For as long as human kind existed, food played an important role in the art of seduction. Food prepared to increase sexual desire, or at least the anticipation thereof, has to be shared with someone.
For eating it by oneself it is deprived of the aesthetics of sexual desire, sensuality and romantic love. In short, there is no romantic dinner for one.
In the act of seduction the intent is clear: the instigator seeks to go beyond him or herself, and form a communion with another.
Plato once said “the true order of going…to the things of love, is to use the beauties of earth as steps…to all fair forms, and from fair forms to fair actions, and from fair actions to fair notions, until from fair notions he arrives at the notion of absolute beauty”.
Imbedded in Plato’s idea, is the understanding that something beautiful and sensual is something that speaks to and through all senses.
Thus, the chef-as-seducer has to understand the human senses and how they contribute to our amorous pursuits. Let us then consider them one by one.
Smell. Compared to other animals, our ability to smell is under-developed due to our upright postural locomotion and movements. Yet, it is deeply rooted in the ancient limbic part of our brains, and tends to permeate our reception of stimuli by the other senses. The limbic part of the brain is directly linked to emotions, and if stimulated, evokes affective recall and even visual imagery, and so odor is linked to past experiences.
This also means that love and smell are inseparable. In the pursuit of amorous endeavors, the chef-as-seducer cannot ignore pheromones, the chemical substances that cause one human being to react to another. Thus, when planning a seductive table find and spread the smells that would urge courtship and romance, but take precise care not to have them overpower the flavour of your food. Just a few freshly cut violets or roses should suffice.
Touch. It is through our largest and most complete organ, our skin, that we experience contact with the world around us in the most direct manner. By touching those we love or like we increase the production of oxytocin, the “love-hormone”.
But let us not forget: although the anticipated and desired outcome of the seductive meal is physical touch, there are important elements that would be touched during the course of the meal: the glasses, the cutlery, the tablecloth and napkins, and, of course, the food itself. Be sybaritic – present only opulent luxury in pursuit of outrageous pleasure.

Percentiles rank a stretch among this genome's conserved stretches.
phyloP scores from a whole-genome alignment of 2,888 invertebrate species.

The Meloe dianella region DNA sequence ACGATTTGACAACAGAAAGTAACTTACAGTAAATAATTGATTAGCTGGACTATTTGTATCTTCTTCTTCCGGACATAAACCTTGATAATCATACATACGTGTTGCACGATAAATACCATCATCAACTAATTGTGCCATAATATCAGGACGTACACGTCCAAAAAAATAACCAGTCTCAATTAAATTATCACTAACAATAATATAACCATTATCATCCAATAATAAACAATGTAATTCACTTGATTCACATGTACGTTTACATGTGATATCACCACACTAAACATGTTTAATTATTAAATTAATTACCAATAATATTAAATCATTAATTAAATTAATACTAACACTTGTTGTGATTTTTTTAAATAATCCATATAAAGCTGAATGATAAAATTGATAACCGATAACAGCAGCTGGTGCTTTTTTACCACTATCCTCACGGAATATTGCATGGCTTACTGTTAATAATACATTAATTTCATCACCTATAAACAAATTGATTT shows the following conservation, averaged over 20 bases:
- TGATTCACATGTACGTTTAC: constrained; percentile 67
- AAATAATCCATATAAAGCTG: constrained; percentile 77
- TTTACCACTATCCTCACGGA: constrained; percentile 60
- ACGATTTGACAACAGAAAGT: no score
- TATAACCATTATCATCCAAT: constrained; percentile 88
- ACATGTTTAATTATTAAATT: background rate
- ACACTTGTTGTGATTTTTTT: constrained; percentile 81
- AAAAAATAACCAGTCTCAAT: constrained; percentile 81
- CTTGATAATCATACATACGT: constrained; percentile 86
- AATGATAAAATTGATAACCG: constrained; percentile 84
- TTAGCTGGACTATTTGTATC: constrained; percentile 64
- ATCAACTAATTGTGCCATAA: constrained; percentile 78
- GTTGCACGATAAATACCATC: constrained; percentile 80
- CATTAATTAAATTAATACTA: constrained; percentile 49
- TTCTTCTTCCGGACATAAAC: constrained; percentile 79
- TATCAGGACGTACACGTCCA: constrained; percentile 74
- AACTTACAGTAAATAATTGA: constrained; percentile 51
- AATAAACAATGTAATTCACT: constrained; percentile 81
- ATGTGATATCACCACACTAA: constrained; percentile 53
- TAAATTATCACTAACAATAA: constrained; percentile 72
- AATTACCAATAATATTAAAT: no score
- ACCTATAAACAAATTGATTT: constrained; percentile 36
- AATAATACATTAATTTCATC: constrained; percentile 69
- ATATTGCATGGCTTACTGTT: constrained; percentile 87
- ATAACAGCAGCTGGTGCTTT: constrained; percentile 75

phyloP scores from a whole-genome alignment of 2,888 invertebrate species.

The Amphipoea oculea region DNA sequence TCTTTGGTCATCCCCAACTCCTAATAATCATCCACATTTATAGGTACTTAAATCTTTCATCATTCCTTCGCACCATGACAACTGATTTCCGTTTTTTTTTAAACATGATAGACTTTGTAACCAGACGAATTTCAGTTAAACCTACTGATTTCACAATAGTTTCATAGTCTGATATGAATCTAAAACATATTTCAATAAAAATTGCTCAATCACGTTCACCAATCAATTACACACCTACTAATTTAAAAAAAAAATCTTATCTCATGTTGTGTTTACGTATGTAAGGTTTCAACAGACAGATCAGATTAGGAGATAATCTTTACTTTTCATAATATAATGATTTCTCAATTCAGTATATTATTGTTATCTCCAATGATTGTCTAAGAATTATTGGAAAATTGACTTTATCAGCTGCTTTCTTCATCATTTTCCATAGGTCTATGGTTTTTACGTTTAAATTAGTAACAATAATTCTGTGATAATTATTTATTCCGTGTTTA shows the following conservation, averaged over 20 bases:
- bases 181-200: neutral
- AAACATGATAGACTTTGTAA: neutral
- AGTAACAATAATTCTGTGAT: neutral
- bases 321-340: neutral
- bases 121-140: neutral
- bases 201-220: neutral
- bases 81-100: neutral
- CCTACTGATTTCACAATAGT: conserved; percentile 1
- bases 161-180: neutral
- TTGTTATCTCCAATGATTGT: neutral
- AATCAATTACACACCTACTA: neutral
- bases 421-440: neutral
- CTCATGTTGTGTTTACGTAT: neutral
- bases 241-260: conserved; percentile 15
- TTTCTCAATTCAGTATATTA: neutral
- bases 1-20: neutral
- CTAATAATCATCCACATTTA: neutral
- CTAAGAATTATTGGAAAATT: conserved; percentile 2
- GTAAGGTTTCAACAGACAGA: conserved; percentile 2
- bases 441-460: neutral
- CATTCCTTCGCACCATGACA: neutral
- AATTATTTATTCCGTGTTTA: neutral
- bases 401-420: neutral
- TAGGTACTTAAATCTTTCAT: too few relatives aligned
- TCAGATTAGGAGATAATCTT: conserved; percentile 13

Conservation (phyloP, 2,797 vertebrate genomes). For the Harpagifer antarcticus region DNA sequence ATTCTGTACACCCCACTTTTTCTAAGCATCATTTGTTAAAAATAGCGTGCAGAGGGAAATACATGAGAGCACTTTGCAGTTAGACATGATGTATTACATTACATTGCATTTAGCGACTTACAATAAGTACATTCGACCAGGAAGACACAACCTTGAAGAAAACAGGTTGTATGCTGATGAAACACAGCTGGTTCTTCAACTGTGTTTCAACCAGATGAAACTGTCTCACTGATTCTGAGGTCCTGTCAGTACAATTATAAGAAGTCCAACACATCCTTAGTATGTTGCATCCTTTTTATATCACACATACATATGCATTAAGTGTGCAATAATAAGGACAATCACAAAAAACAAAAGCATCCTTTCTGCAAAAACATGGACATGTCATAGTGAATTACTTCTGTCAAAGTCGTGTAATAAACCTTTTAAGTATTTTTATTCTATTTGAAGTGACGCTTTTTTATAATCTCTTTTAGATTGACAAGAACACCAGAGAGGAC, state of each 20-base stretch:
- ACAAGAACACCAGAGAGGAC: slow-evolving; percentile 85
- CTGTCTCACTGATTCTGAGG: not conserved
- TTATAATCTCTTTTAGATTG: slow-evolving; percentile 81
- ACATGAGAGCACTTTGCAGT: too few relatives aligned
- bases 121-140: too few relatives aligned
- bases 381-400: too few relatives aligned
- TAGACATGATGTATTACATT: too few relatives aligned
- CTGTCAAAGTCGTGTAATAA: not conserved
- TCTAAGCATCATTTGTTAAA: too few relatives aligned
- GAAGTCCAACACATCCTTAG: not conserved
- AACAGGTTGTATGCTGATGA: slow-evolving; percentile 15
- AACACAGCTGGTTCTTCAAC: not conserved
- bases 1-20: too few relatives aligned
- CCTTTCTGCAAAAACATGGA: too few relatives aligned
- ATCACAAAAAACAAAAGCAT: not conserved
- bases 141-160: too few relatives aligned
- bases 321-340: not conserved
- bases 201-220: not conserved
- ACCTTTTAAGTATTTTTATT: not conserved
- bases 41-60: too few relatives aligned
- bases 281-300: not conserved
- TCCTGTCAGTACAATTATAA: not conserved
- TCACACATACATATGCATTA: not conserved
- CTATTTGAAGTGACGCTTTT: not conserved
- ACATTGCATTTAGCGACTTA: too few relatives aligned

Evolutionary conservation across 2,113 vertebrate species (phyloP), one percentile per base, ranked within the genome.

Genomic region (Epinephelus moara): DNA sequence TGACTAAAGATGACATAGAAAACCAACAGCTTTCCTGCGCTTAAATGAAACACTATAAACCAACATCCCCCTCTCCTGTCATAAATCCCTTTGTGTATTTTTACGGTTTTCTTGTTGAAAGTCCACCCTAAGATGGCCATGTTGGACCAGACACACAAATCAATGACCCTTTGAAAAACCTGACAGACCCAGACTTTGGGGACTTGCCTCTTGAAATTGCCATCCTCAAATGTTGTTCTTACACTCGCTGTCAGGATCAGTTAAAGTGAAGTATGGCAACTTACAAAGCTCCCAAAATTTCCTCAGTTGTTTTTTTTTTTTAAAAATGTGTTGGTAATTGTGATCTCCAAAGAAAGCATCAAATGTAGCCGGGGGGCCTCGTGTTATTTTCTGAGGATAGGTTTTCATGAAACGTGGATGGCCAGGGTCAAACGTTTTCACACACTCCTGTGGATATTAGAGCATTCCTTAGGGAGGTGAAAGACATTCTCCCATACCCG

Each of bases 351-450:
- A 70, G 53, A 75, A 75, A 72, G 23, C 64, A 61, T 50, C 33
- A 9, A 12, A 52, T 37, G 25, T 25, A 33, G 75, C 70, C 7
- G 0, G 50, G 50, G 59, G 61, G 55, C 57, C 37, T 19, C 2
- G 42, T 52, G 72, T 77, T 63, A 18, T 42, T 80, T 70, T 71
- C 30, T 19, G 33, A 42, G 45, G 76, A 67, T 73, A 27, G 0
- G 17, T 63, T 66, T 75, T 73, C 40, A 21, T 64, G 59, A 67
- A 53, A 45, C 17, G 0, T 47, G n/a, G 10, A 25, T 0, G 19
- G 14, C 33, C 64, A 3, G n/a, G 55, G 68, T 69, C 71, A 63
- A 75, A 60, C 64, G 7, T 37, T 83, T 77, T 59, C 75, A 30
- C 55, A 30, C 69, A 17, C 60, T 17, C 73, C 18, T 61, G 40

Hearing. Hearing elevates our ability to communicate and form relationships. Social bonds are indefinitely more assured with hearing than without it. So the chef-as-seducer will use it. Carefully and purposefully, to promote controlled arousal. For he or she understands that we listen with our whole bodies, not just our ears.
But know what music the target of your desire prefers. Bill Wythers or Billie Holiday. Frank Sinatra or Edith Piaf. Maybe Marlene Dietrich. As long as it promotes emotional moods pertinent to erotic goals.
Vision. They say you eat with your eyes first. Thus, take care and lay the food on the plate with precision and care. Like the skillful artist, the chef-as-seducer will regard the plate as a barren canvass ready to receive the creations of their erotic creations. Each carrot, artichoke and fig has to be sliced with precision to reveal its true potential to seduce.
And each slice of meat placed to highlight its intimate relation to the buttered potato and to make their potential union an obvious affair. Do not make the object of your desire squint in the harshest light nor inflate their gentle pupils with the brightest of colours. Rather light a gentle candle for warmth and comfort.
Taste. It goes without saying that with food that offends even the harshest of palates, even the most sumptuous seduction is bound to fail. With more than 10,000 taste buds foul flavours will be detected and with that all potential for a conclusion of the erotic kind will dissipate. Taste becomes flavour through its linkage with the other senses and hence the ancient Greeks’ advice to the chef-as-seducer to ‘keep your organs, sense and taste in proper order”.
The taste of foods ultimately becomes subjective symbols for relationships, memories and ruminations about love and sex. It involves thinking, examining and ultimately judging the positive or negative nature of whomever or whatever provided the stimulus. So make sure you and your food are remembered for the right reasons.
Specific ingredients have long been praised for their perceived value as aphrodisiacs. Oysters, honey, nuts, bird’s nests, chocolate and many more food stuffs are revered for their perceived sensual qualities by lovers and chefs alike.
Research into the perceived aphrodisiac qualities of specific food-stuffs and ingredients are inconclusive in their findings.
Yet, on one element the findings have borne fruit. For normal healthy individuals eroticism is a state of mind through which all senses and the brain are stimulated. Thus, a healthy flavourful meal, eaten in a pleasing and relaxing atmosphere with the right company, provides the best chance for an erotic outcome. Oysters or chocolate alone are not enough.
I have chosen this week’s recipe because it is loaded with aphrodisiacs: capers, pistachio nuts, almonds, parsley, eggs and artichokes. It is baked and served in a hollowed-out bread.
Now, all you have to do is call the target of your desire, lay the table, cut the flowers and select the music.
But just before you get busy may I remind you of the importance of the task ahead. In the ancient scripture of Taittiriya Upanishad it says,
“From food indeed do creatures come to birth,
whatever [creatures] dwell on earth.
Then again by food they live,
And again pass into it in the end.
For food is the chief of beings,
Hence it is the elixir of all”.